Getting older

We’re all getting older, right? So why are some people worrying about being called older workers? Is it internalised ageism?

Older woman at work


I’m older, at least older than I was yesterday. Everyone is. Time ticks on by and we can’t hold it back. So I was interested to hear the other day that there is some concern in policy circles about calling older people older. No-one wants to identify as older, it seems. Yet we’re all banging on about ageism these days.

Older is associated with old age and old age is seen as a very negative thing. Isn’t that what anti-ageism campaigns are supposed to be combating? If the organisations who are involved in those campaigns can’t bring themselves to use the word older that seems a bit worrying. Have we all internalised the anti-ageing message to such an extent that we can’t bring ourselves to think we are getting older?

Instead we have to pretend we are all spring chickens, who will live until we are 100 and who are out hiking and surfing and living life to the full, which may be true of some – probably wealthier – people, but many are not so lucky. And a lot of us lie somewhere in the middle. And is it 61 year olds who worry about the wording or younger people approaching or entering their 50s?

I’ve been in a fair few meetings recently in my other job about climate change and AI in particular. The topic of over-positivity and panic-mongering comes up a lot. How do we steer a path between the two which embraces both the positives and negatives and is a bit more realistic? I feel the same way about ageing. I’ve lost count of the photos of supposedly older people I’ve seen on websites and marketing documents who look at the max 40 years old. It just makes people over 50 feel worse about themselves. Yet people complain if you use photos that suggest all older people have grey hair. Of course, not everyone does, but quite a few do. It’s about balance surely. Older people is a vague, all-encompassing category after all and 50 year olds may have very different needs and interests to 60 year olds.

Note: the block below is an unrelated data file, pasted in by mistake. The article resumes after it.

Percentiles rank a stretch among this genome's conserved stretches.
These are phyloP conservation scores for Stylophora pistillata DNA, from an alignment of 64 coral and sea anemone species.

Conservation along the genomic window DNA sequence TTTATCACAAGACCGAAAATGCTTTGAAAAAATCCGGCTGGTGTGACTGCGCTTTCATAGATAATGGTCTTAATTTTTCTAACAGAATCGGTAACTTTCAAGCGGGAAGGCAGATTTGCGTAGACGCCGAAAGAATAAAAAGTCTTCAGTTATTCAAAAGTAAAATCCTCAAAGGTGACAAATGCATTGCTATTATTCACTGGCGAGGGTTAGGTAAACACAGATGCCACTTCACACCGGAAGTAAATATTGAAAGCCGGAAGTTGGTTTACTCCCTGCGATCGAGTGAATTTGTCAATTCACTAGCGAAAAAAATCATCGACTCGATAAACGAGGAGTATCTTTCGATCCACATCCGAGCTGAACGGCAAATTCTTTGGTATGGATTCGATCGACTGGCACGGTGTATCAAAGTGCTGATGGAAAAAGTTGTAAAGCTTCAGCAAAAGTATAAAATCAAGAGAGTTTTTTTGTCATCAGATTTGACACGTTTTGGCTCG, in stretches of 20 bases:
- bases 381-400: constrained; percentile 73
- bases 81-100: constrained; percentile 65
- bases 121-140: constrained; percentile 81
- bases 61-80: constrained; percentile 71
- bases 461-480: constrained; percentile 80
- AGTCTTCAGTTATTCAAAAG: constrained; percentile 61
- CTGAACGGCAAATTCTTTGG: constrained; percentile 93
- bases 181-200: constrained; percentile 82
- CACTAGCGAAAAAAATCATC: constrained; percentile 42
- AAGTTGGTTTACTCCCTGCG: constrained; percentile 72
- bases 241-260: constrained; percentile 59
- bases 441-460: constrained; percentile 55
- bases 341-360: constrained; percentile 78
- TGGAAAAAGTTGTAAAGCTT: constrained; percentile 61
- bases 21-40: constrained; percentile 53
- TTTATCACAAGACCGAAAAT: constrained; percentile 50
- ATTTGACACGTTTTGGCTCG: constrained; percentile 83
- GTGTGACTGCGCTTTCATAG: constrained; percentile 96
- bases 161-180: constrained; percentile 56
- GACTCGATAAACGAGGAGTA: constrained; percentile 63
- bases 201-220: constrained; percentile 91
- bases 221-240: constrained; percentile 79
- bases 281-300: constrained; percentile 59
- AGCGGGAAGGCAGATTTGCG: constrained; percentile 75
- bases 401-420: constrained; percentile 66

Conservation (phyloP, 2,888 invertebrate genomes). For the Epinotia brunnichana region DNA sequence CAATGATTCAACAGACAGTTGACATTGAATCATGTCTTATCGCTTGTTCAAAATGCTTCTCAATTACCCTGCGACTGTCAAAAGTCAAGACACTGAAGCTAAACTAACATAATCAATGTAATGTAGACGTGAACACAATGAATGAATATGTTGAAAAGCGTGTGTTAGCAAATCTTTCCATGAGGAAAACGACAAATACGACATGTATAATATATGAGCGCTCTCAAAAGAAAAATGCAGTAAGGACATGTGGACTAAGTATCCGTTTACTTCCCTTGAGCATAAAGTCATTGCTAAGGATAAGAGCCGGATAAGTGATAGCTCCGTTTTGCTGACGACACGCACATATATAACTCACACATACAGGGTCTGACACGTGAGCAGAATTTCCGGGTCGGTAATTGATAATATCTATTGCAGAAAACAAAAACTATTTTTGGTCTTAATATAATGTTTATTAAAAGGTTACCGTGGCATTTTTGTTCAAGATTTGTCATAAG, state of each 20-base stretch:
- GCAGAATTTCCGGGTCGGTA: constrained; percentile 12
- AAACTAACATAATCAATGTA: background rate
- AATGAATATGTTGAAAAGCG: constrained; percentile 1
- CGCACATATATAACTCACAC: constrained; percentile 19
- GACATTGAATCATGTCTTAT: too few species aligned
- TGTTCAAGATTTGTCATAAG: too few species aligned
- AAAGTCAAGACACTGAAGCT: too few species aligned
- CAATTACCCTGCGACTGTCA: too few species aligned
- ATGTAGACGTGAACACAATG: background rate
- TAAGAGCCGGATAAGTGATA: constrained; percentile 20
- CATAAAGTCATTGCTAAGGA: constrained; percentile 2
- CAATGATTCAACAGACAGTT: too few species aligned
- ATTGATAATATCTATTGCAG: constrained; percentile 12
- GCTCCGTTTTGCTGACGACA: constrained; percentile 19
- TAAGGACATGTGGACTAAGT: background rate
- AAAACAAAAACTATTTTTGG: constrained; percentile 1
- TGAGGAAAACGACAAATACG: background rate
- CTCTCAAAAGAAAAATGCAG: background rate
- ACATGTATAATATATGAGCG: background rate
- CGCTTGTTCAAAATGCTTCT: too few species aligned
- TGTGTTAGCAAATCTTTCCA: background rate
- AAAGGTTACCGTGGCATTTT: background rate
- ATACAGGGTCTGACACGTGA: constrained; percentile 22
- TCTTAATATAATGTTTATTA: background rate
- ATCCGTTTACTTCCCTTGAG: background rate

There are good things about being older which should be celebrated, but there are age-related challenges – you might not be quite as mobile as you were when you were younger, you might be on blood pressure tablets or the like, you might be looking after elderly relatives…It’s no good pretending that these things don’t exist. We will all, hopefully, age – if we’re lucky.  Many of the people around me are dealing with the loss of parents – or siblings – at the moment or caring for parents. There are bigger fish to fry than worrying about the word older.

The older thing is linked in large part, I think, to a fear of dying. But I would argue that we need to confront that fear and that that fear is what stops us from being able to help people who are bereaved and from facing bereavement ourselves. Can’t we have a grown-up conversation about ageing without having to rebrand it as ‘age inclusive’ or some bland term that is so all-encompassing that it doesn’t actually address the very real issues related to getting older in the workplace?

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